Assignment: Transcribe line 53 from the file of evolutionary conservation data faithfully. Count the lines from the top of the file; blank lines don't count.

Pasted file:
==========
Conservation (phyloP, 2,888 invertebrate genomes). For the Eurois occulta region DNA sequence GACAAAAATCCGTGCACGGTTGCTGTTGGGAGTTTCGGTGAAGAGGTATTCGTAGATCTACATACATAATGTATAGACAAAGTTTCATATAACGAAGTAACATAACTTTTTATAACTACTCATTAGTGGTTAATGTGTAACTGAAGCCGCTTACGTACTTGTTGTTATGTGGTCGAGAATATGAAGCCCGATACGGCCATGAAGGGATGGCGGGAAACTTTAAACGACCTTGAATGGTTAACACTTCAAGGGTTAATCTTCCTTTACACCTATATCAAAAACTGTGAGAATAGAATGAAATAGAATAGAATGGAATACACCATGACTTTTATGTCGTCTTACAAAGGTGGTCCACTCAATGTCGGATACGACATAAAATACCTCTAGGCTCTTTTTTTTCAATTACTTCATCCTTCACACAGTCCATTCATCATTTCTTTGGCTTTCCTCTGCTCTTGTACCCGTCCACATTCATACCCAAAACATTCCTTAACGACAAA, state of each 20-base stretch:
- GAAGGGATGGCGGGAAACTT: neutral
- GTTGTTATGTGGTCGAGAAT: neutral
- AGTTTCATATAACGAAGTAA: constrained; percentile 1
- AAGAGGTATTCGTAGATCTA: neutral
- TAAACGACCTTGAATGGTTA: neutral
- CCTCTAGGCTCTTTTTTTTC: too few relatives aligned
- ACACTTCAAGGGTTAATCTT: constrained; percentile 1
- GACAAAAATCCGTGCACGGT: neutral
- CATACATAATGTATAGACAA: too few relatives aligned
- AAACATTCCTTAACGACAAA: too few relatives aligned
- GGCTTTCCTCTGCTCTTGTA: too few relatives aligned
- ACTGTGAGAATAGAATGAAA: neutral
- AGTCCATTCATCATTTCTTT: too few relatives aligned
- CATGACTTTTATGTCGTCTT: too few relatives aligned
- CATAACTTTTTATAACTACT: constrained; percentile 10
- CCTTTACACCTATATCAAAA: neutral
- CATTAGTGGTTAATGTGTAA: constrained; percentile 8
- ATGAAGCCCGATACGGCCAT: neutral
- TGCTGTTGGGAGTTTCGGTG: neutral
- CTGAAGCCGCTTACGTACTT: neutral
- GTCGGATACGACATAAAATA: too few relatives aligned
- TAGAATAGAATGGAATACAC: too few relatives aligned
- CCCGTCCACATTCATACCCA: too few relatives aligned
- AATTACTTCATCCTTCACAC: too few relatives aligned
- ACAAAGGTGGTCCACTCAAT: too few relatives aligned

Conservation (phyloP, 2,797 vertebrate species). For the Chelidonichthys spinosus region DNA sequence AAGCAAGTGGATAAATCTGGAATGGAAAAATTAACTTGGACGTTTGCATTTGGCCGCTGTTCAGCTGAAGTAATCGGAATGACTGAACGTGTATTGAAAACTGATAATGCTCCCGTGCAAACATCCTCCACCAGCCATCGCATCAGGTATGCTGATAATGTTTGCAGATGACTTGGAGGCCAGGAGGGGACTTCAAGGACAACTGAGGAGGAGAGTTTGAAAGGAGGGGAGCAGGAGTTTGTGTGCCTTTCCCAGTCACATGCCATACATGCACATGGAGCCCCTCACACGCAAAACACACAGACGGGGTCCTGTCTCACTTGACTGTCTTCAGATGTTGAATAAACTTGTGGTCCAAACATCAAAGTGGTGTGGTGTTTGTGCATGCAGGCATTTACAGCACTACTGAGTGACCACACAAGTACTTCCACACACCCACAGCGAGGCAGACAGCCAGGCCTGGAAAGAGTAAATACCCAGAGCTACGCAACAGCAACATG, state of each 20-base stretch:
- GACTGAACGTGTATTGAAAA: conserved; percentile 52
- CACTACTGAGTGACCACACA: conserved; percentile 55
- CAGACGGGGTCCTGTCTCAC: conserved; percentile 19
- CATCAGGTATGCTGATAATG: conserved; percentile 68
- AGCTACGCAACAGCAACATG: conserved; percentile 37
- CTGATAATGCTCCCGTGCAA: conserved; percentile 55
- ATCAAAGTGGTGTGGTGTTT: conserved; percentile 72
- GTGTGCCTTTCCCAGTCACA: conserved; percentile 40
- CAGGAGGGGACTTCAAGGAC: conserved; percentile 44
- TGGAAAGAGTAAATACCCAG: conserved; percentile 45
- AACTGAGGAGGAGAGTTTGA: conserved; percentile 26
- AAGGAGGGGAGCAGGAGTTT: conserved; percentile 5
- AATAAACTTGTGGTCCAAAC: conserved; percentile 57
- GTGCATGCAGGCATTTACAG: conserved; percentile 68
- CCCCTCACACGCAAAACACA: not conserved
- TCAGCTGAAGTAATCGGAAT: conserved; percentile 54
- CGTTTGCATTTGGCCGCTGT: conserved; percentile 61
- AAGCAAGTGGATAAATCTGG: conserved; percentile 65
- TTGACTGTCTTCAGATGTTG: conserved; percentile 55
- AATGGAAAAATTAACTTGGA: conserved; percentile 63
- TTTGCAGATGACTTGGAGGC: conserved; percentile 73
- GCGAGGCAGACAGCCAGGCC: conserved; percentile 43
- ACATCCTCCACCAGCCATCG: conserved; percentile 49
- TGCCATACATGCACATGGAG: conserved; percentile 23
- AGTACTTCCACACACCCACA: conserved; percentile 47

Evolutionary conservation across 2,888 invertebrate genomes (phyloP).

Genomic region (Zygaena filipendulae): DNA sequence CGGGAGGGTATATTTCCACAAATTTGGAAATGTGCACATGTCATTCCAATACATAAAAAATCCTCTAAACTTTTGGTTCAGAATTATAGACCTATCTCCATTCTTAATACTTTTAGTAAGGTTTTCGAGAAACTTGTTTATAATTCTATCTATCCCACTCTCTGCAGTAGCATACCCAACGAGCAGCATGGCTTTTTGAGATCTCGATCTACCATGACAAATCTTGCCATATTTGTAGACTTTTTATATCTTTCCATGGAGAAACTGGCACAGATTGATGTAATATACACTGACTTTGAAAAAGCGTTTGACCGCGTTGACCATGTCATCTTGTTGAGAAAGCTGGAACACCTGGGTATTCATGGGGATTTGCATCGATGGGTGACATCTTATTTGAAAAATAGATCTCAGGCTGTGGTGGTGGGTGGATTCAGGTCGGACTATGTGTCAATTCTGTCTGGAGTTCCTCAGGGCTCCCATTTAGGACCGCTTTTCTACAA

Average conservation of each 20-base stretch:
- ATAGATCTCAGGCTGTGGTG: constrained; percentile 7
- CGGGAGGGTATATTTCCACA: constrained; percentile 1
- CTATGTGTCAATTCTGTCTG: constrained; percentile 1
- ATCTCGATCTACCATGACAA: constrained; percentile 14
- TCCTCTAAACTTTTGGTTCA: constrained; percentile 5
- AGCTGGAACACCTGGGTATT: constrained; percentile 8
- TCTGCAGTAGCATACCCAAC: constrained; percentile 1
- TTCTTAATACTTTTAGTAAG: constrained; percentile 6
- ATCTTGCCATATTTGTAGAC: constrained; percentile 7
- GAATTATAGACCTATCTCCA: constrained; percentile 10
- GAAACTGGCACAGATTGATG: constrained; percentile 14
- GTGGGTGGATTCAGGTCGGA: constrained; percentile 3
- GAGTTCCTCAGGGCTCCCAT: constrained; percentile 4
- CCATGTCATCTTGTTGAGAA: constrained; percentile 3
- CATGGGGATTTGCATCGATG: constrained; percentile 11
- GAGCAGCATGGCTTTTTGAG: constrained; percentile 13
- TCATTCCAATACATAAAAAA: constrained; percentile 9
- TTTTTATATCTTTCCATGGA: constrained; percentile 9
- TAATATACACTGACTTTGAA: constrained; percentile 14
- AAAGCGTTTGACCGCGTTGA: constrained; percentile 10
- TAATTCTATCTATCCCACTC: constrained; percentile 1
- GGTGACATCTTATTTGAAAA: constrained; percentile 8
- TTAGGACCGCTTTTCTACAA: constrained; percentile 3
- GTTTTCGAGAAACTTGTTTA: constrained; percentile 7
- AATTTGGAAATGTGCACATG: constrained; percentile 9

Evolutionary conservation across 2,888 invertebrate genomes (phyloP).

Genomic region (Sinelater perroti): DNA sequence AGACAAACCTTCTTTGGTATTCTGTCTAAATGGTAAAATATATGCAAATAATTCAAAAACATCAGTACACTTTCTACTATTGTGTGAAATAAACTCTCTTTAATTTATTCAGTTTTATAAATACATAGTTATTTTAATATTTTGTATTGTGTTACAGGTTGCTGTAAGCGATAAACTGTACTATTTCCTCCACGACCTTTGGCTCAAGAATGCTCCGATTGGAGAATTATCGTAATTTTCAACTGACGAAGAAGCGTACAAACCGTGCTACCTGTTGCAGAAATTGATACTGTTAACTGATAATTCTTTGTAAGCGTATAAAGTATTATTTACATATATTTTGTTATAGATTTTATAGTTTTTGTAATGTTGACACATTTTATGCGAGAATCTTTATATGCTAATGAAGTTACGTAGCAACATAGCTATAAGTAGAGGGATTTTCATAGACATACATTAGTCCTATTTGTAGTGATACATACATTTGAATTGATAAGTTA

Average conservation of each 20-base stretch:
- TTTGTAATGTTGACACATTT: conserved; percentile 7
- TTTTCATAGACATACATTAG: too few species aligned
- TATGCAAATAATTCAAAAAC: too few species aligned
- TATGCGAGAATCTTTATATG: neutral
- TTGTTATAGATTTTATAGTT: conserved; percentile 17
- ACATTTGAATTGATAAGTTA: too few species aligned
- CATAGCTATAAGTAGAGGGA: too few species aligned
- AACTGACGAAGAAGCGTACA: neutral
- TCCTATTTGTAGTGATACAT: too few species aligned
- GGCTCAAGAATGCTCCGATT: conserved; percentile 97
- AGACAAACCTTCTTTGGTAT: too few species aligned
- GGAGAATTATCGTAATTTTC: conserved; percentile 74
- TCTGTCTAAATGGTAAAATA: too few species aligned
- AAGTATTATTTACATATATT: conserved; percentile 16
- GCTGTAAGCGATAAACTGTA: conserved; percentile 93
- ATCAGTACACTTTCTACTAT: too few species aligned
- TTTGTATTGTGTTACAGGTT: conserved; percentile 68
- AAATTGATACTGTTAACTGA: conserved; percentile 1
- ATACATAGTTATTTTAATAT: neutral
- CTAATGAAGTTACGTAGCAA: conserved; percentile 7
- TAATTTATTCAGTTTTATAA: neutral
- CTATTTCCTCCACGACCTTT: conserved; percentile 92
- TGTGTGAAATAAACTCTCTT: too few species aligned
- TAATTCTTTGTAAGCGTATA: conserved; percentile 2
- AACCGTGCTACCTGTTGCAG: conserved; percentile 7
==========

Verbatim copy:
Evolutionary conservation across 2,888 invertebrate genomes (phyloP).